Monday, October 05, 2009

Guidelines for the Publication of Liturgical Books

A colleague of mine ran across this document, published April 23, 2009: "Guidelines for the Publication of Liturgical Books." The author is the Committee on Divine Worship, USCCB. I'm not sure what gave rise to it or its implications or import generally, so I would welcome enlightenment.

What is required of Missal publishers seems generally sensible. What is required of aids in the pews seems to have more significance. The document seems to reign in publishers to some extent, particularly in the use of terms. The term "presider" is forbidden as a replacement for celebrant. There would seem to be no more "gathering song"; the term "entrance chant" stands in its place.

So far so good. But the required methodology seems a bit inconsistent. There is no discussion about whether the proper chant at the entrance should be from the Missal (generally applicable to spoken Masses) or the Graduale Romanum (which is the authoritative music book of the Roman Rite).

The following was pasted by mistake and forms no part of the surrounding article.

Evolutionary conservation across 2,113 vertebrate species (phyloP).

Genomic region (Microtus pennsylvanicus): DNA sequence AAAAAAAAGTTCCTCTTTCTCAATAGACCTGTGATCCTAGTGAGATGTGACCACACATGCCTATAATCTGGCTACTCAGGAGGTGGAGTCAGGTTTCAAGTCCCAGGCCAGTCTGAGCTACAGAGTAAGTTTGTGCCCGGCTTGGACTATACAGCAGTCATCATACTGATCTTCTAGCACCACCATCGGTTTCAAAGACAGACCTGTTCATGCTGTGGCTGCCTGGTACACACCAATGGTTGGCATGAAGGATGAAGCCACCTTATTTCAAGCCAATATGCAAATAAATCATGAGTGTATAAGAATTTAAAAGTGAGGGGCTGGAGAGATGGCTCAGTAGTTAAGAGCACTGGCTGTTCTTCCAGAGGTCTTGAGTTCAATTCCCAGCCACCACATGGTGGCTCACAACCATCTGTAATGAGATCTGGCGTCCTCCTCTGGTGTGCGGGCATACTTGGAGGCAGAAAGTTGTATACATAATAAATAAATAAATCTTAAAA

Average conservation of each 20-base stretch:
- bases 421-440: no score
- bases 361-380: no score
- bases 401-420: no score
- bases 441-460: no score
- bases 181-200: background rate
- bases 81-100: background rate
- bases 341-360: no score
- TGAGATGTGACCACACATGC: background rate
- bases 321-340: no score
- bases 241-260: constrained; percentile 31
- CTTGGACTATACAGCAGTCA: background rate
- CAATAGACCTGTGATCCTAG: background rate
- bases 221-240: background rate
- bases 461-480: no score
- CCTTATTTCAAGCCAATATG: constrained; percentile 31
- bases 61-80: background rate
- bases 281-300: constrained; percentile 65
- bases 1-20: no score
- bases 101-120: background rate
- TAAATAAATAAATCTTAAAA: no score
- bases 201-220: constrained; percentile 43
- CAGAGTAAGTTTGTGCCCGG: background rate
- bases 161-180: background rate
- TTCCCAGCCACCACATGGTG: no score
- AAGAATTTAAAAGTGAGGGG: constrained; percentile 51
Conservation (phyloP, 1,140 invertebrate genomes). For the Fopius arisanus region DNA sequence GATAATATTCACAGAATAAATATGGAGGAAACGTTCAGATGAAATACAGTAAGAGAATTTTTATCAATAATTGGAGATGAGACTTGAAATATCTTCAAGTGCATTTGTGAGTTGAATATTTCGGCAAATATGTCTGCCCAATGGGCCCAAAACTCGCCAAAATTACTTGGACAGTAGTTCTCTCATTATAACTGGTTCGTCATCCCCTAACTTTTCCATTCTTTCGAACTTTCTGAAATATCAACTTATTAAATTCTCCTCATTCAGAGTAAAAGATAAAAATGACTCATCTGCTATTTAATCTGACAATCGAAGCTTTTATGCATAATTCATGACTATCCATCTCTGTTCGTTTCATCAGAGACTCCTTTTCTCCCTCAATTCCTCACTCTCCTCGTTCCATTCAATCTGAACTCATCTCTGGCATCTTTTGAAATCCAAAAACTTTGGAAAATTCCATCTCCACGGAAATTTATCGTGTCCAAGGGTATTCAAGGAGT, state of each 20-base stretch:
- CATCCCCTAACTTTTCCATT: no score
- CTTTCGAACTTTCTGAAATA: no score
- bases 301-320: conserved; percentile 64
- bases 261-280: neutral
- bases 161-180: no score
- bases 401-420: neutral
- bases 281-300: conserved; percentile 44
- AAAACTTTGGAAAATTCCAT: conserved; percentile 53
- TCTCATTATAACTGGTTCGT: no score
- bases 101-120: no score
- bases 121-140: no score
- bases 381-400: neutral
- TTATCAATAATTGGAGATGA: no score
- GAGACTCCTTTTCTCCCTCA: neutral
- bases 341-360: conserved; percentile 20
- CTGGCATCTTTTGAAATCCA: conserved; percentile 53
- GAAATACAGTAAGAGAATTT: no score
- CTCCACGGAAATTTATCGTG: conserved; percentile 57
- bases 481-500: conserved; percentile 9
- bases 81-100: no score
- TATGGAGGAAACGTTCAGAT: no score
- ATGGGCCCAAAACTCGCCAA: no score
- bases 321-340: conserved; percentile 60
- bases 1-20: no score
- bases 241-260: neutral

These are not always the same; in fact, they differ 1/3 of the time. And why is there a requirement to put in the entrance antiphon but the offertory chant and the communion chant seem to have been dropped here?

And as for the Responsorial Psalm, I know that the GIRM seems to encourage its use but the real Psalm from the Graduale Romanum remains an option - one might even say that it has a higher liturgical place. Why, then, must the Responsorial Psalm be printed but the Graduale Psalm not printed?

And it seems like a bit of burden to require that every conceivable option in the ordinary form be mentioned. This could be good in that it could reign in publishers with agendas. But what if a parish only wants to use the Roman Canon, for example? I know many priests who have this preference for their parishes. Is the USCCB saying that it is violation of the rule to print a worship aid that only includes the Roman Canon but not Eucharistic Prayers II, III, and IV? It is all a bit puzzling.

I'm drawn to the idea that music must be printed for the Sanctus and Agnus, assuming that the Missal chants are to be printed here, but I wonder about the broader implications of forcing these into the vernacular as versus the Latin, if indeed that is what takes place here.

I guess my fundamental question concerns what gave rise to this document. Or is this just legislation for legislation's sake?

You be the judge.

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